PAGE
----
Blowing my head gasket...
March 5, 2012 12:22 PM   Subscribe

My RAV4 is two months out of warranty, and suddenly needs $5k worth of work. What should I do in this scenario?

Some further details:

I am the first and only owner of this vehicle (3.5L v6), it has 72,000km on it and the extended warranty expired in December.

I took it in to the dealer for a routine oil change/inspection and the tech called me and told me it needs a new head gasket (leaking coolant) and that the rear axle seals are leaking. I am not surprised by the axle seals as this vehicle has had them done twice already and I suspect it will be a chronic issue with the vehicle. The head gasket floored me though.

The tech suggested that the head gasket is 26 hours of labour on it's own 'since it's a V6' and that I was looking at over $4k worth of work plus taxes.

I am taking this to an independent mechanic that a friend recommended tomorrow to confirm these findings and get an alternative quote, but I as suspicious about the timing with the recent expiry of the warranty, coupled with some flyers I've received in the last six months from the dealership about wanting me to trade in my RAV. I've opened a customer care case with Toyota through the dealership in order to try and get them to cover this under the extended warranty given the low mileage as well.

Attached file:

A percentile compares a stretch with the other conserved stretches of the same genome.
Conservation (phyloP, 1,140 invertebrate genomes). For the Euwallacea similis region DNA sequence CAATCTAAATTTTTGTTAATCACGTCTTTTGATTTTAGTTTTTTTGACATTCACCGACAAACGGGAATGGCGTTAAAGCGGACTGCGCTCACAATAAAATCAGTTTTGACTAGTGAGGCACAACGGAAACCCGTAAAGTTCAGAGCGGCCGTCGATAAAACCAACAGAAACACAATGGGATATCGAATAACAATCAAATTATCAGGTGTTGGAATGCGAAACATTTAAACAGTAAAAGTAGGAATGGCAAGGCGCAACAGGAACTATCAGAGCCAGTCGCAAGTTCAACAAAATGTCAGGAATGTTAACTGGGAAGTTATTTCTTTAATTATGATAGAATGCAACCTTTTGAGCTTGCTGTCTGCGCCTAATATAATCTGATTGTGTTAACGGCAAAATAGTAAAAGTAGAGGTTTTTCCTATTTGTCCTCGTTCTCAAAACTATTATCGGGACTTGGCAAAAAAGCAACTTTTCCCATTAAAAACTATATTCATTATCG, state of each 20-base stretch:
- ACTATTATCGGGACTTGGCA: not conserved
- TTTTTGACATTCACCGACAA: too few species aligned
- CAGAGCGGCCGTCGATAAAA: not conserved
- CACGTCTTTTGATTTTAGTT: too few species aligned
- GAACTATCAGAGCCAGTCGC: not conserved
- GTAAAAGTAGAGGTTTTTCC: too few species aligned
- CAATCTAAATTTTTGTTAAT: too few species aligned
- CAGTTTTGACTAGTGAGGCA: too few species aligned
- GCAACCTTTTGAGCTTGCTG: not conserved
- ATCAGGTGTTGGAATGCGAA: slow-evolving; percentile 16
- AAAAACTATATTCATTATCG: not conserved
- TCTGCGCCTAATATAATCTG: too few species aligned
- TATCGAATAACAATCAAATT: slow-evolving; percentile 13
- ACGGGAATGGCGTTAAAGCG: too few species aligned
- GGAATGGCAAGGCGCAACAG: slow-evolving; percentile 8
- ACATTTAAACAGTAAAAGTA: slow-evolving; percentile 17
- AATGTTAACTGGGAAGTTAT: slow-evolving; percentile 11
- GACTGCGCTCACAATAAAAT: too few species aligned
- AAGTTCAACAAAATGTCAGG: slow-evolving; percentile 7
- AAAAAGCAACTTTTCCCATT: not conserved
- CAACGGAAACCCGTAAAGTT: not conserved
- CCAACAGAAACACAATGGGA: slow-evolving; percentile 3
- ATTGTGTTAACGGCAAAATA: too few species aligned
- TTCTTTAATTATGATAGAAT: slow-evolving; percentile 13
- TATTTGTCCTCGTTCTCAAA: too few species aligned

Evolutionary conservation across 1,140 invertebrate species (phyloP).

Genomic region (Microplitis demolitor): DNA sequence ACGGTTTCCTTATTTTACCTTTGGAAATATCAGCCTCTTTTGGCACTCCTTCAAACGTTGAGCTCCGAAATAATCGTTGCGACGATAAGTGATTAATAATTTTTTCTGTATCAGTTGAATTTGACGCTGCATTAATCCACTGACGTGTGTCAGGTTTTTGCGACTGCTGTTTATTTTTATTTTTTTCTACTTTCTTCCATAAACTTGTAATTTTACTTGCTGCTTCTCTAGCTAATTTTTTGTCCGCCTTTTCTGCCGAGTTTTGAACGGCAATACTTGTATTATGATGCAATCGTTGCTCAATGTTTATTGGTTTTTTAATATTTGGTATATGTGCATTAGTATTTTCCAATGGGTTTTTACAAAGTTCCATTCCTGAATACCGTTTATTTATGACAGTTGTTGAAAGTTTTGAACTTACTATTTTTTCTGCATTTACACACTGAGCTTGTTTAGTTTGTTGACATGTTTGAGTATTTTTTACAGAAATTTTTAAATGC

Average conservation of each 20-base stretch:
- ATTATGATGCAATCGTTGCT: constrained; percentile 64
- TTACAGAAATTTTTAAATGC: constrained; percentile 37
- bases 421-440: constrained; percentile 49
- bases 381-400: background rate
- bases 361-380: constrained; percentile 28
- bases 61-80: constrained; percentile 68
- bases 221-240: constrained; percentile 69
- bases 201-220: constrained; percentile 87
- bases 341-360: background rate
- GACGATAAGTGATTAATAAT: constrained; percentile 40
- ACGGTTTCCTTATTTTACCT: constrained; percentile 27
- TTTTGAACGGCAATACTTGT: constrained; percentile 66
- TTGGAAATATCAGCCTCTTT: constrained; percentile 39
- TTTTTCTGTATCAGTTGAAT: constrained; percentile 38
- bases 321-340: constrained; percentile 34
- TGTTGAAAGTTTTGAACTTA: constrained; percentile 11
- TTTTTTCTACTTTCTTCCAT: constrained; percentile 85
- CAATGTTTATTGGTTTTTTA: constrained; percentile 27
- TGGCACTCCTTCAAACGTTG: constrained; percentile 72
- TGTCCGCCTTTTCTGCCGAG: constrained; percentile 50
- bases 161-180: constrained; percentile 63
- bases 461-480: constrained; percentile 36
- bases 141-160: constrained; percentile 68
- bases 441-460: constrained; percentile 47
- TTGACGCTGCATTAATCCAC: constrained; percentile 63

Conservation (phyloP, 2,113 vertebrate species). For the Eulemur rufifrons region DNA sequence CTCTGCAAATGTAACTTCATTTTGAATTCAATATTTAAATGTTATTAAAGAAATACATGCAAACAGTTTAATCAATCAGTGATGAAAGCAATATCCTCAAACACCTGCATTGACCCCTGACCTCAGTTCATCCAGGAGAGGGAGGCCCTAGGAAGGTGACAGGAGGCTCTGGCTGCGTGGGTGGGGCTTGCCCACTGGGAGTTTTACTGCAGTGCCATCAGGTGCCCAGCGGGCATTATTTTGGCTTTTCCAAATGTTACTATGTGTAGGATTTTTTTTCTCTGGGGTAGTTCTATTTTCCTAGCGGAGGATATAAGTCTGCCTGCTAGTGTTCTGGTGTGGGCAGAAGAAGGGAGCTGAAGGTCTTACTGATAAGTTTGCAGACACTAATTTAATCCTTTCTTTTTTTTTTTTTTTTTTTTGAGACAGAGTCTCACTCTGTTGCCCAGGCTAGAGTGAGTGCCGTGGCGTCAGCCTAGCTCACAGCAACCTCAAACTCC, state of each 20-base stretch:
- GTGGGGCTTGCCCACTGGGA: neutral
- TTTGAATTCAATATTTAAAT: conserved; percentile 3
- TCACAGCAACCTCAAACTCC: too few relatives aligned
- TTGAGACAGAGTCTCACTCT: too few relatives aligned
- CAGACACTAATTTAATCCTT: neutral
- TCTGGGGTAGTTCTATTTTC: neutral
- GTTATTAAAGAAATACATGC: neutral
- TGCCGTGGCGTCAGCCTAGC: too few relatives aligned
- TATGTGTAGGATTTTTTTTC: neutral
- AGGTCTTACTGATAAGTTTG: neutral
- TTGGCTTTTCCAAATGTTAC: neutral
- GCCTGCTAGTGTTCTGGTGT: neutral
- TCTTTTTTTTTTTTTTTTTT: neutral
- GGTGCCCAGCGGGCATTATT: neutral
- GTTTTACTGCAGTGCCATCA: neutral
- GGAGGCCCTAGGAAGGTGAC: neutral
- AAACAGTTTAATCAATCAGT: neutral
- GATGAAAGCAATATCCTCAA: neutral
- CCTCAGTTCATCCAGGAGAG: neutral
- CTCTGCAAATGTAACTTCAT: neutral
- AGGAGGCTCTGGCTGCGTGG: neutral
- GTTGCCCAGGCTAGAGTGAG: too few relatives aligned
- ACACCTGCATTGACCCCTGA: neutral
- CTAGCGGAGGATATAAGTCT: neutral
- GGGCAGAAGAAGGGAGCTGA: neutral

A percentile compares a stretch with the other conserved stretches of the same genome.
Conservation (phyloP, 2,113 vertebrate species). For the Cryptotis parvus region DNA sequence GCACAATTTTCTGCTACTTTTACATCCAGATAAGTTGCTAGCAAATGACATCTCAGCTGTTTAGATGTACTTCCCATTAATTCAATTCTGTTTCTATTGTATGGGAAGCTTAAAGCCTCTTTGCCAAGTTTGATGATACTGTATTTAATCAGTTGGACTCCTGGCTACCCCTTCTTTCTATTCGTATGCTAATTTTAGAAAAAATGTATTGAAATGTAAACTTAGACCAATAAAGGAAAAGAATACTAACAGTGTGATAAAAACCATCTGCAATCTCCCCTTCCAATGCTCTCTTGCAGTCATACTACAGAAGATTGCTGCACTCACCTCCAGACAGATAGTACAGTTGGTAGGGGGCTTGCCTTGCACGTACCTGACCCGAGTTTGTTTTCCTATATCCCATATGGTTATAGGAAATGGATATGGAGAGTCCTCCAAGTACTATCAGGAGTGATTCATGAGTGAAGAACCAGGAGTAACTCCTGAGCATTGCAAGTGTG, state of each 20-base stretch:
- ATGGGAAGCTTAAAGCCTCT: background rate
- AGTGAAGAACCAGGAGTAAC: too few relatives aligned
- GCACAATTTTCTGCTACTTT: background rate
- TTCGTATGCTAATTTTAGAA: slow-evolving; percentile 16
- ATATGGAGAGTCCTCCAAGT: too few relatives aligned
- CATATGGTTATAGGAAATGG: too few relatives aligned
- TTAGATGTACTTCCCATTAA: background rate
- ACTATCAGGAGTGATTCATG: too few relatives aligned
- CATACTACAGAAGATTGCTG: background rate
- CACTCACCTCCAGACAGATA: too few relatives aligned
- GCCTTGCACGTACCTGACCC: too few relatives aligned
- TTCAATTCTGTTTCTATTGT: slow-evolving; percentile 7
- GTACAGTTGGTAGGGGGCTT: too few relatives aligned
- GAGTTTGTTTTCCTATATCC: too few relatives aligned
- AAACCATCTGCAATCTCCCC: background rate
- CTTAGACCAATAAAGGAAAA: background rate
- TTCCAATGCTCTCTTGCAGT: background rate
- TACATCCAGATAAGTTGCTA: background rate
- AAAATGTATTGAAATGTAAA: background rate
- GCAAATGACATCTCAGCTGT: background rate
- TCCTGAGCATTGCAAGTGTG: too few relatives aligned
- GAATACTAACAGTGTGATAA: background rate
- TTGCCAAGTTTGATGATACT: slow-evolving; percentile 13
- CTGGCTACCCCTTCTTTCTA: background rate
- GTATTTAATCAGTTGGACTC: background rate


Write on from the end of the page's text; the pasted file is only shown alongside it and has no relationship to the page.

If they confirm that the head gasket is shot and warranty is refused, is it worth it to invest this much in this vehicle? Black book value is about $13k-$15k on trade in, retail seems to be $20k to $23k in the city right now.

Is there anything else I should do? This is not a financial hit that will be easy to absorb at the moment.
posted by WinnipegDragon to Travel & Transportation (14 answers total) 1 user marked this as a favorite